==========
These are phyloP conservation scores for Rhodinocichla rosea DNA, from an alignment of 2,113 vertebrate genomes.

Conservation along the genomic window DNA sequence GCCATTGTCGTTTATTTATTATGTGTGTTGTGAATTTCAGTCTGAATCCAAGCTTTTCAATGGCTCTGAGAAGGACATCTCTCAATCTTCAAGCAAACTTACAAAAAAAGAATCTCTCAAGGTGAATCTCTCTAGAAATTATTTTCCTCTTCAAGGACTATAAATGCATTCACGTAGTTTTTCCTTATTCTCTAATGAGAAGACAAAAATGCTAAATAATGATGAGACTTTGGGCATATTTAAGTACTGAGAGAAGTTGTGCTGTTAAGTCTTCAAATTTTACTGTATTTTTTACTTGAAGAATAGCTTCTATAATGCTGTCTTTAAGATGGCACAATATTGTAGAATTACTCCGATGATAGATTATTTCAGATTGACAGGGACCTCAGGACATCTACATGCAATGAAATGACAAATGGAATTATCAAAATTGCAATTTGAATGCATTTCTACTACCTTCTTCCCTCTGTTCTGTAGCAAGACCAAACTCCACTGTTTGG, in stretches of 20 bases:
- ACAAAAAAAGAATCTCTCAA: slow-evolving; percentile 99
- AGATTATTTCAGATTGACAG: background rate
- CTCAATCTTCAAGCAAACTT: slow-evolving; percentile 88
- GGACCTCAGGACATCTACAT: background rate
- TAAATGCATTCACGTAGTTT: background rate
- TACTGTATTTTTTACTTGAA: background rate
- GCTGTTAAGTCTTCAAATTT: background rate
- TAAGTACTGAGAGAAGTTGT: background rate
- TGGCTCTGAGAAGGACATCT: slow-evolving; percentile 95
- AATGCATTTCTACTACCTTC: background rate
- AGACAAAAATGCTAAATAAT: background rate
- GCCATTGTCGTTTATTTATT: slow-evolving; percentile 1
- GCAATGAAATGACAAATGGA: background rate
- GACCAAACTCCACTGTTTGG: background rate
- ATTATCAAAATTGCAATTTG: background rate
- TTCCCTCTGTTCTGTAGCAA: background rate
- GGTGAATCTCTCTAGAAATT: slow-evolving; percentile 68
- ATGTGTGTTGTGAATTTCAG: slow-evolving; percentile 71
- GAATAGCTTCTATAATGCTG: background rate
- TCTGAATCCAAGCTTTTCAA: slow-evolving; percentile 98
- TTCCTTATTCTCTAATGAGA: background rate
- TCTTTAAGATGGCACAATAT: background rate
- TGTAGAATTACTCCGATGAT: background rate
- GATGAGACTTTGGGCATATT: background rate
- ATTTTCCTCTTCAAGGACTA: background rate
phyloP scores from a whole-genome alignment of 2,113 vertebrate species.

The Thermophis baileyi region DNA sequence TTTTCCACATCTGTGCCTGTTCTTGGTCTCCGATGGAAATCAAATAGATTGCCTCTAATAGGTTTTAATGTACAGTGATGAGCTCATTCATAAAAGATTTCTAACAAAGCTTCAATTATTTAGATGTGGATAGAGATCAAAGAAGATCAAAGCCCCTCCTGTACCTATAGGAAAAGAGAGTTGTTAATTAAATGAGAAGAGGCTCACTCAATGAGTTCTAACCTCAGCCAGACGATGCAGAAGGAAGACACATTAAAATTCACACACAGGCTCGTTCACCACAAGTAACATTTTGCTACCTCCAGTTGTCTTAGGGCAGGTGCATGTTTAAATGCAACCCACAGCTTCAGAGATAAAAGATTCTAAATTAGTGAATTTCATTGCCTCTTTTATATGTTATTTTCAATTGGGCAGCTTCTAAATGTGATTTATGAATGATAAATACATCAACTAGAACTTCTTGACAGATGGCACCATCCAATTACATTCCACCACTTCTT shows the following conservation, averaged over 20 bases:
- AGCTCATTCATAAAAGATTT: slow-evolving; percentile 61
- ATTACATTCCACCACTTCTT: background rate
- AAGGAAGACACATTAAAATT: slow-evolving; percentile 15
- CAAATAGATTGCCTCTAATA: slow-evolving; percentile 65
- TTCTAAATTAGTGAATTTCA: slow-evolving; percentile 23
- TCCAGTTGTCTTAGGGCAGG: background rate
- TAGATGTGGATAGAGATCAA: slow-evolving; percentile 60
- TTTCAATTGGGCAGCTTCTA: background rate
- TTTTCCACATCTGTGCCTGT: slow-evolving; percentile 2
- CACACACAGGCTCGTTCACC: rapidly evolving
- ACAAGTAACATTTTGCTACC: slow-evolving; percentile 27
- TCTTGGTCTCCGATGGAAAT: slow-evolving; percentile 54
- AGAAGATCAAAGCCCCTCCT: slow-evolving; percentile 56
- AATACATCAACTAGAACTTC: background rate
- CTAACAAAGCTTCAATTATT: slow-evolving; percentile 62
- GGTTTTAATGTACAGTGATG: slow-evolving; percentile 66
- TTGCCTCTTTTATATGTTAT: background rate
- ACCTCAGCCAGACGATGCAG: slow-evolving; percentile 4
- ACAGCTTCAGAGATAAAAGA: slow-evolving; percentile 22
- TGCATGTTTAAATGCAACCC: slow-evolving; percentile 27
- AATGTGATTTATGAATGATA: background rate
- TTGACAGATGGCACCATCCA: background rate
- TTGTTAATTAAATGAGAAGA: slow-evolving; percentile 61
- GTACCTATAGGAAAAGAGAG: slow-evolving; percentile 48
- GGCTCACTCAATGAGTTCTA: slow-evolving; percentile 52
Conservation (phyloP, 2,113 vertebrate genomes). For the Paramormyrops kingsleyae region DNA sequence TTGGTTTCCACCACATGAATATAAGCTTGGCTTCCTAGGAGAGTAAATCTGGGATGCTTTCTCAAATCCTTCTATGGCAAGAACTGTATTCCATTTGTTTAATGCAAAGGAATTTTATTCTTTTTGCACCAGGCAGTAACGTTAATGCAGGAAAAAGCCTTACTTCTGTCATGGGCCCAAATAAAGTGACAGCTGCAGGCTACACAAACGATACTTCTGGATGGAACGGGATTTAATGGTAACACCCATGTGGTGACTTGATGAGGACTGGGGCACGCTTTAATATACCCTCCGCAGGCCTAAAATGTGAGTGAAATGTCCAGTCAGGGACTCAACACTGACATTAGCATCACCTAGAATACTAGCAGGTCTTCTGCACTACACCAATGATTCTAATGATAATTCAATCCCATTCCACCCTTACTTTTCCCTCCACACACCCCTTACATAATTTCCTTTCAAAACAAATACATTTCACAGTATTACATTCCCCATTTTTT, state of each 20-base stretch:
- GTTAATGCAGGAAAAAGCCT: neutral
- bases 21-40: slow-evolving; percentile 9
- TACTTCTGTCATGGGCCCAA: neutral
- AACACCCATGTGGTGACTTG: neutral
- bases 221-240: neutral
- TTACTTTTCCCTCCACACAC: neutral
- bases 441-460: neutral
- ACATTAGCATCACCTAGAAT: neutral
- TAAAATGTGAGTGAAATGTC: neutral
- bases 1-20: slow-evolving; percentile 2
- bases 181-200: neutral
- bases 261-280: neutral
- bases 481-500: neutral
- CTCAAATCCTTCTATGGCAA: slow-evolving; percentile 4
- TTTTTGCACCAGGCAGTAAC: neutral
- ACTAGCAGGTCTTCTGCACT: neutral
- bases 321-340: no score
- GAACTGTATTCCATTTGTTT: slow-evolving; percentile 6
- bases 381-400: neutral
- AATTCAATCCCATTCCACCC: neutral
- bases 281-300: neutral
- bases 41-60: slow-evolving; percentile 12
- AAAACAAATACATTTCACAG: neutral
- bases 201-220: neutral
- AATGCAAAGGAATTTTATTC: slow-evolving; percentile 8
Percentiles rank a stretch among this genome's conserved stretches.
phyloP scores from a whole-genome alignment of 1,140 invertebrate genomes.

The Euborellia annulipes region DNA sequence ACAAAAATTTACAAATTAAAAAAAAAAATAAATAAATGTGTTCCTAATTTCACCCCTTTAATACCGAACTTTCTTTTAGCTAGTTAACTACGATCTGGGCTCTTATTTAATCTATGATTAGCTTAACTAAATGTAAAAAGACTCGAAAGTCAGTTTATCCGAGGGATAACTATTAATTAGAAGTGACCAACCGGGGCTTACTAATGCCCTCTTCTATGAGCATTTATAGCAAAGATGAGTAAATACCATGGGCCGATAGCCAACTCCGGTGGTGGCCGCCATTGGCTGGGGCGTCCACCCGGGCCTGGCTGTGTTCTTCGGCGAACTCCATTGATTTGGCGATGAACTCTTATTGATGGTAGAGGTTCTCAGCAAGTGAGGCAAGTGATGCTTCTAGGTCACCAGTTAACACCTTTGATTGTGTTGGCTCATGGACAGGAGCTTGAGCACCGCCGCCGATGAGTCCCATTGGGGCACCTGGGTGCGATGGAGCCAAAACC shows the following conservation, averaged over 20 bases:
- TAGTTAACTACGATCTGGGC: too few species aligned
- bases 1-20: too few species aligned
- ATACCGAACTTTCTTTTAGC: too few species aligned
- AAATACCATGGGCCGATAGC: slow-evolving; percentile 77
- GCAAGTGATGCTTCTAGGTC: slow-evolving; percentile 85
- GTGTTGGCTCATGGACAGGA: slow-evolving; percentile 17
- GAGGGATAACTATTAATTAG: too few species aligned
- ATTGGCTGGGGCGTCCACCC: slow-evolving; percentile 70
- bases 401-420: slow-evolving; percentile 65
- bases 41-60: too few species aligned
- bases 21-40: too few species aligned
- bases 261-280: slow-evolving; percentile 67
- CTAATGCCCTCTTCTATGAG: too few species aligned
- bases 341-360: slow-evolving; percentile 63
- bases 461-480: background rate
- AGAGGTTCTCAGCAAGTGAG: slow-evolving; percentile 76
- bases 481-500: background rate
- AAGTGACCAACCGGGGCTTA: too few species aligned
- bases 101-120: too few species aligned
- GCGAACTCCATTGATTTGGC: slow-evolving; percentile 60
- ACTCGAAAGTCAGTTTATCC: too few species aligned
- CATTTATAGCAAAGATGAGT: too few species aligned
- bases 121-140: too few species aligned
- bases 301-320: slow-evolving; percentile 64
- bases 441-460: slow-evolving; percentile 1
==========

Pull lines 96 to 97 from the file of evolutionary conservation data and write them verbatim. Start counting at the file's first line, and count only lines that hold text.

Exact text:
- CTAATGCCCTCTTCTATGAG: too few species aligned
- bases 341-360: slow-evolving; percentile 63